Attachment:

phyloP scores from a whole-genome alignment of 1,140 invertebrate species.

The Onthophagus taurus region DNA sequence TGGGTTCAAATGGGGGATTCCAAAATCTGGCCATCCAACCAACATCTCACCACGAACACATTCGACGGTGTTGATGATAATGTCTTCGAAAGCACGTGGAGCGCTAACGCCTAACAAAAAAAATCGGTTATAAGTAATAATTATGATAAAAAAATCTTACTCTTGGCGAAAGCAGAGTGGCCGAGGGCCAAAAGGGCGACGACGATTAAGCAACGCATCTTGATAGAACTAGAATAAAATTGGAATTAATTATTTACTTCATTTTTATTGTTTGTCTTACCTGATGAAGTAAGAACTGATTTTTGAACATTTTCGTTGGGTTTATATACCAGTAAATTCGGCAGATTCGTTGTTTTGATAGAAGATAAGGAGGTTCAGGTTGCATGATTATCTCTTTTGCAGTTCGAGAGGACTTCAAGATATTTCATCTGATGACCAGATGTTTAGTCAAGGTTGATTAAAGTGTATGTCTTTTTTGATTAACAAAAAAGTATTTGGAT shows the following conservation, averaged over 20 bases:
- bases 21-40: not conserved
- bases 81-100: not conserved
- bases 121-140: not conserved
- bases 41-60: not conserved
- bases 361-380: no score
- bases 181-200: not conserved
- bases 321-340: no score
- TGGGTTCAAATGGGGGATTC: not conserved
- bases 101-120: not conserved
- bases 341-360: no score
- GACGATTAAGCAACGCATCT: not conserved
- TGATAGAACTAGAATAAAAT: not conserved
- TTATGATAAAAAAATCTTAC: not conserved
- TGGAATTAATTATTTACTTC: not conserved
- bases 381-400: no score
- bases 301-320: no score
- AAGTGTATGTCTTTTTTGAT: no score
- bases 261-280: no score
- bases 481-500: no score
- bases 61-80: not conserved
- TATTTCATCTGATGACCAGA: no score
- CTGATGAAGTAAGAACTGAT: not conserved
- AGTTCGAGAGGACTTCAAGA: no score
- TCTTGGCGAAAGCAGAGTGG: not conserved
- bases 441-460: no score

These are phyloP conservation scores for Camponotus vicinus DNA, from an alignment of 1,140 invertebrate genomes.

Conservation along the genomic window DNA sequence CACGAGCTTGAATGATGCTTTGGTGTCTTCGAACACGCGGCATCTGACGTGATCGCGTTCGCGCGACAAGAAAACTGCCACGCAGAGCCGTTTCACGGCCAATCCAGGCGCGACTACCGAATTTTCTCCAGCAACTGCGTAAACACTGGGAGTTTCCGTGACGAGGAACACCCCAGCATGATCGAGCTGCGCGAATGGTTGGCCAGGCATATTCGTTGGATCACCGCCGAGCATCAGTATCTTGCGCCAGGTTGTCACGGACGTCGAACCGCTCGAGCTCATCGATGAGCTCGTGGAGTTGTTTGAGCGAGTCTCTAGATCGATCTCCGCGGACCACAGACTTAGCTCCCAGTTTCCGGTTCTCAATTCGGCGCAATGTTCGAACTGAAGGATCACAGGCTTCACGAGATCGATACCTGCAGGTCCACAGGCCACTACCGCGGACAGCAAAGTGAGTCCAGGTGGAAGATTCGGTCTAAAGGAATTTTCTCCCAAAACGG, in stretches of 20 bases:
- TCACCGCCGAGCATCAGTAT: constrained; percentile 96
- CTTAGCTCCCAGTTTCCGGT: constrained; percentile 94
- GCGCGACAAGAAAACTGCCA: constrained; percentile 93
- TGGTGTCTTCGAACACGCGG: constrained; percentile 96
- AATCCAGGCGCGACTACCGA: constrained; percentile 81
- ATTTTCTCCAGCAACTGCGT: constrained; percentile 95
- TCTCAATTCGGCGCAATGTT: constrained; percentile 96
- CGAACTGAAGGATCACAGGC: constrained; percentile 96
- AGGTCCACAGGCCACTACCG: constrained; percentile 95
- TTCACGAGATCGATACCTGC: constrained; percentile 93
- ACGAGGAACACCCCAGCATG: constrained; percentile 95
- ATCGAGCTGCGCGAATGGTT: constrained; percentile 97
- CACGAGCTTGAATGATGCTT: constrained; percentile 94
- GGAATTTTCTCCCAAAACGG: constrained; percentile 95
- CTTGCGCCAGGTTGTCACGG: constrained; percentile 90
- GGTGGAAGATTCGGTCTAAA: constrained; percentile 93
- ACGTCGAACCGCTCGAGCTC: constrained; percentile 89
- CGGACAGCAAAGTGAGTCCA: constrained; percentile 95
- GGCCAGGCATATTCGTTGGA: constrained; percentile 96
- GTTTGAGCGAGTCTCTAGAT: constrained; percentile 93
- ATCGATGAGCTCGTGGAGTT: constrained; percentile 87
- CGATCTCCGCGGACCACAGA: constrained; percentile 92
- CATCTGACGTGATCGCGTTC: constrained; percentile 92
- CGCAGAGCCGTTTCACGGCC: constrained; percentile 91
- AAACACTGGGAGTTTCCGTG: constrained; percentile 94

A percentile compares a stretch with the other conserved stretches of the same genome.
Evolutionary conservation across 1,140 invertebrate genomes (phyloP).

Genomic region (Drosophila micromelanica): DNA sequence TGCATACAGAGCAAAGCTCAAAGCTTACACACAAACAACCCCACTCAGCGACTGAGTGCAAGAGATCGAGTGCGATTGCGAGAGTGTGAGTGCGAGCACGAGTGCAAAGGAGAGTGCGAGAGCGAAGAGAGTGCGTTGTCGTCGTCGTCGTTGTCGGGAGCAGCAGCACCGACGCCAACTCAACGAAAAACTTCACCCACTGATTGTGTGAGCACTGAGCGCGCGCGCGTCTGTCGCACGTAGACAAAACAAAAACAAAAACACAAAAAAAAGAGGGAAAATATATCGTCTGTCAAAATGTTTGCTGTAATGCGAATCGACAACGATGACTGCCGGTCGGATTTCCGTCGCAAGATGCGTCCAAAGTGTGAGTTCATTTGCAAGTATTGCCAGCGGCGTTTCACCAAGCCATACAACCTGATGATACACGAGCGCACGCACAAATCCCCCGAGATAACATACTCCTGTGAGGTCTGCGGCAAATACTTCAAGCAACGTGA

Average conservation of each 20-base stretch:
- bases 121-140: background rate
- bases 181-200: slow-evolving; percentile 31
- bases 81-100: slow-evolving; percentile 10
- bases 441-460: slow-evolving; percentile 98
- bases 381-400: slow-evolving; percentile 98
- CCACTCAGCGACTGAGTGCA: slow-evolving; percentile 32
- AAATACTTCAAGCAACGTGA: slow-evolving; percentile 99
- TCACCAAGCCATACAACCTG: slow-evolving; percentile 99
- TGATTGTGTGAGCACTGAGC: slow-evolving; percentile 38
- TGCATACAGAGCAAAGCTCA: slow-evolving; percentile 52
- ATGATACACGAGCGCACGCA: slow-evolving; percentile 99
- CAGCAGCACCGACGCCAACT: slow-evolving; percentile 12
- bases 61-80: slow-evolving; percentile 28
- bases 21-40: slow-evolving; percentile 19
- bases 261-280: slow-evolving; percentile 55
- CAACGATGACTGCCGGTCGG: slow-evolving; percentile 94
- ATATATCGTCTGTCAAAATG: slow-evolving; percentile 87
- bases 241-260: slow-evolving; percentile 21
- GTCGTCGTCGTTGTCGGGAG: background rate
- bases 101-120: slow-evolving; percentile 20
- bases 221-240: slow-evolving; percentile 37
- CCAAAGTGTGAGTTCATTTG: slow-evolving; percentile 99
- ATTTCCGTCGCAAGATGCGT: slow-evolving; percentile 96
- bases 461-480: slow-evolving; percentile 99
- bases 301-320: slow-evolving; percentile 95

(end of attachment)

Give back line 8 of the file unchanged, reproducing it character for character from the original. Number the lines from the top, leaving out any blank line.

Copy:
- bases 181-200: not conserved